Lessons from Good Pope John, Part 3: Detachment and trust

This is the last post in a series about the exemplary life of Blessed Pope John XXIII, whose feast we celebrated on October 11.  Today’s post is on detachment and trust.

John allowed God to carry him through life, just as his father carried him on his shoulders when he was a boy. His motto was “obedience and peace”—he was always conscious about the need to be content following God’s will for him.

John wrote often about the need for detachment and trust in God during his time as a young man in Bulgaria, where he was stationed as a papal ambassador.  He didn’t want to go, and called Bulgaria his “cross.”

He wrote: “I’m sincerely ready to stay here until I die, if obedience wants it. I let others waste their time dreaming about what might happen to me.  The idea that one would be better off somewhere else is an illusion.”

He also wrote: “Once you have renounced everything, really everything, then any bold enterprise becomes the simplest and most natural thing in all the world.”

This attitude was one he carried with him as he called the Vatican II council, when many doubted his ability to carry out such a large task—councils require the coordination of 2,500 bishops.  John didn’t let others’ negative opinions hold him back, nor did he let his old age keep him from starting a new project.

John knew he wouldn’t see the end of the council, not to mention its effects in the world.  Just a month before opening the council, he was diagnosed with stomach cancer.  He died a year later in 1963; the council concluded in 1965.

But as John told his good friend and secretary, “it is an honor just to begin.”  He knew that the mission of the Church, that God’s will, was bigger than himself.  “If I die, others will come,” he said.

And many have come after, continuing the work that John began. As we celebrate the 50th anniversary of Vatican II, we are reminded of our call to do that in our own ways.

Most saints, or those deemed “blessed” like John, are celebrated on their death day.  But we don’t celebrate John on June 3, the day he died.  Instead, we remember him on the date of Vatican II’s opening, October 11th.

And I think that’s how John would want it.

Check out Parts 1 and 2 on humor and humility and compassion and courage.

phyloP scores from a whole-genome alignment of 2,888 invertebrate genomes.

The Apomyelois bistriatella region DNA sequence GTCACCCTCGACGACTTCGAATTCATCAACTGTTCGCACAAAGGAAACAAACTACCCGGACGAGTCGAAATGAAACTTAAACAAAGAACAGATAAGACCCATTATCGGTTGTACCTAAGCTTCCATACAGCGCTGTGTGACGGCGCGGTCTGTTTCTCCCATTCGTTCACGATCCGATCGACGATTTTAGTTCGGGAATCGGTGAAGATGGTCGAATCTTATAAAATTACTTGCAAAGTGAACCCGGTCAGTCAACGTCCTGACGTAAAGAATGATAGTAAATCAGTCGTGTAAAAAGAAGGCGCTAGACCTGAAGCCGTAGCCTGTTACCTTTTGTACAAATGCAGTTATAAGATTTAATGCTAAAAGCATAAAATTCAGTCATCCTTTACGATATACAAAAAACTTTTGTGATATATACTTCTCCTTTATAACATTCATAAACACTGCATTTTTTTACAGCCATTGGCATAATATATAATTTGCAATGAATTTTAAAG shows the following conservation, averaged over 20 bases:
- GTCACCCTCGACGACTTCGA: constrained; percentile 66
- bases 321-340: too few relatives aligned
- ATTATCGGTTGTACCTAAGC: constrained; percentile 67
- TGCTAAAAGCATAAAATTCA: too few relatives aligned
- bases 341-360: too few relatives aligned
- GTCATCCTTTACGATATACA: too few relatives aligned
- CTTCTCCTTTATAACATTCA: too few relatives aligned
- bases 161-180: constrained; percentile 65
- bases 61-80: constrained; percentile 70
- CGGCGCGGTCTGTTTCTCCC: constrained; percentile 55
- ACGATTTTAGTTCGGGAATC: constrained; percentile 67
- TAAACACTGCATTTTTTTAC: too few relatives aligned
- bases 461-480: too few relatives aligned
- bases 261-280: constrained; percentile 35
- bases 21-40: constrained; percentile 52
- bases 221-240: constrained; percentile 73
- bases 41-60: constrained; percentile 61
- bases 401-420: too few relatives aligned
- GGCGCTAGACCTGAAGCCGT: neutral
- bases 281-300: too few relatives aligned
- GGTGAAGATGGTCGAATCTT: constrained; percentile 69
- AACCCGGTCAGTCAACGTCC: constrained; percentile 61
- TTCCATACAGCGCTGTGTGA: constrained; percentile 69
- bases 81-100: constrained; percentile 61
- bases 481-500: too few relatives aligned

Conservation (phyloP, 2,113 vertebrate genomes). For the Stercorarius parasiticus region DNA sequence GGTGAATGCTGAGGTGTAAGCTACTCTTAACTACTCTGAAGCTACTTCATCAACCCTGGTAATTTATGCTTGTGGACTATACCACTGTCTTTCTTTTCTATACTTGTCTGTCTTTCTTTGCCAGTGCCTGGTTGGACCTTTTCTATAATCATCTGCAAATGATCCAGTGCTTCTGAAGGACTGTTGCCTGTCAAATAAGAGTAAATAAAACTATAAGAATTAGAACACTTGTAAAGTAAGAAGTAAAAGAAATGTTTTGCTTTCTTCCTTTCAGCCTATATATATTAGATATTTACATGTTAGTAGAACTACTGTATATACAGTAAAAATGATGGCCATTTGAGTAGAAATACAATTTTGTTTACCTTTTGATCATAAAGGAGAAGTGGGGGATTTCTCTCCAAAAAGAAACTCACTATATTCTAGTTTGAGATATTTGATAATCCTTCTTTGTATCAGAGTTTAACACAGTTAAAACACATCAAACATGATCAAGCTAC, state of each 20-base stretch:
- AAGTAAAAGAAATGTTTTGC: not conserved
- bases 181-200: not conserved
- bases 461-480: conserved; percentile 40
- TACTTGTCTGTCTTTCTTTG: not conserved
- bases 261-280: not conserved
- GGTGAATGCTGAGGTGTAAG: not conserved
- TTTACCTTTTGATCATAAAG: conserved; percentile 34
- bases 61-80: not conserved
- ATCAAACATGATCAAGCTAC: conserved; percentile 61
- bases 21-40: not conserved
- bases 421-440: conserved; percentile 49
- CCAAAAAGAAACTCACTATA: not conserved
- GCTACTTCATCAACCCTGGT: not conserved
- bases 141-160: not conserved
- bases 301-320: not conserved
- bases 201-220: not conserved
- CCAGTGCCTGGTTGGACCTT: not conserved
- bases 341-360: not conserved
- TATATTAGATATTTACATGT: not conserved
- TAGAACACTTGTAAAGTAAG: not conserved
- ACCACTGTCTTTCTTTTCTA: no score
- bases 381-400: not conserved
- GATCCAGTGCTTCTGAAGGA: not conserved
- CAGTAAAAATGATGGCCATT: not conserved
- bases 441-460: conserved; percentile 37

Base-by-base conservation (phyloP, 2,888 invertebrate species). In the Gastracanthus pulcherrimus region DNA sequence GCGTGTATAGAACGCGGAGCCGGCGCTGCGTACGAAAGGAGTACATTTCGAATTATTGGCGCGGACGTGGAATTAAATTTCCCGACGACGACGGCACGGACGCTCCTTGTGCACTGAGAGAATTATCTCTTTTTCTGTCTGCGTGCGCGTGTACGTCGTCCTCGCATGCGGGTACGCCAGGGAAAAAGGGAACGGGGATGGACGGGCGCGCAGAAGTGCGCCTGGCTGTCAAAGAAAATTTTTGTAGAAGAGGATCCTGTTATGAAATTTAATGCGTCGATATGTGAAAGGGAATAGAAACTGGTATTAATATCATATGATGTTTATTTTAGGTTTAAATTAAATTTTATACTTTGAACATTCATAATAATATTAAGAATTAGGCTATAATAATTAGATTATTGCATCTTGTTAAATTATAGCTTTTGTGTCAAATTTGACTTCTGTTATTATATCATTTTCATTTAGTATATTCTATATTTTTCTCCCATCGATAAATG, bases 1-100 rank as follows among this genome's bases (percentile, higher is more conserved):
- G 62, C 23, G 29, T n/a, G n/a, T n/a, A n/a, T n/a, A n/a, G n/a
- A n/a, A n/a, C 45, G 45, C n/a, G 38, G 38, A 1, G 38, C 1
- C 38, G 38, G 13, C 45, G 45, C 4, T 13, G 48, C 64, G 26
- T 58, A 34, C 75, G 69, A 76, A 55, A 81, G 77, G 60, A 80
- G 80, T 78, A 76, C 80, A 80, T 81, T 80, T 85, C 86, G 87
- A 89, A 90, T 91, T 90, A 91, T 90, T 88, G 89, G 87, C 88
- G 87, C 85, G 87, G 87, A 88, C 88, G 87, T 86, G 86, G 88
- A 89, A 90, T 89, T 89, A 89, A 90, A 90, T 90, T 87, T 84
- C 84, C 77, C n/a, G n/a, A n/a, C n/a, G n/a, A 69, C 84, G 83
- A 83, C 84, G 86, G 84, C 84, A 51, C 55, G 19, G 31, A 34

Lessons from Good Pope John, Part 2: Compassion and courage

This post is the second piece in a series about Pope John XXIII, who opened the Vatican II Council on October 11, 1962.  I hope we can celebrate the 50th anniversary of the council, and live out its mission, by following the example of the Good Pope.

John’s motto for his papacy was “pastor and father.”  He didn’t just preach about unconditional Christian love, but he lived it by intimately engaging with people, even when it was unpopular.

Like a loving grandfather, John encouraged parents to “give their children a kiss from the pope,” and every day would pray the rosary for all the babies born in the world that day.

John with a little girl in her First Communion outfit.

He could easily empathize with others, and, while working as a military chaplain during World War I, wrote, “It often happened—permit me this personal memory—that I had to fall on my knees and cry like a child, alone in my room, unable to contain the emotion I felt at the simple and holy deaths of so many poor sons of our people.” As a diplomat in Europe during World War II, John worked secretly to save Jews by forging birth certificates and marriage papers.

John constantly practiced and encouraged aggiornamento—updating or renewal—during a time when the Church, for so long, had refused to engage with the modern world.

He not only pushed the Church toward aggiornamento by calling the Council, but he also sought to redefine his own position as pope. He took the name John upon ascending to the papacy, despite the fact that the name was considered “unsalvageable” after the militaristic John XXII had tainted the name.  The Good Pope reclaimed the name and transformed it.

John visits prisoners on Christmas in 1958.

John broke with the papal tradition of seclusion and made the world his home.  In a radical move, he celebrated his first Christmas as pope at a local prison. Upon meeting the prisoners he said, “You could not leave to see me so I came to you.”

Only days into his papacy—which many had assumed would be a short-term, transitional period, given John’s old age—John announced he plan to call a council.  It came in a “flash of inspiration” from the Holy Spirit, he said, and took swift action to make it happen.

John addressed the fears of Church leaders and laity who were wary about a council, and about bringing the Church into the modern world that it, for so long, had pulled away from.

In his opening speech at the council, John said, “We must disagree with these prophets of gloom,” who could only see the destruction and corruption of modernity. “We must recognize here the hand of God,” John asserted, understanding the good that modernity could do for the Church, and the good that the Church could do for modernity.  John quickly published an encyclical addressing all people (not just Catholics), which spoke about imperialism, just wage, social justice, human rights, relations with the Jews, liturgy, and religious freedom.  Speaking in modern terms about modern crises, he wanted all the world’s people to know how much he loved them.

Yesterday, I wrote about John’s humor and humility.  Tomorrow, I’ll discuss John’s attitude of detachment and trust.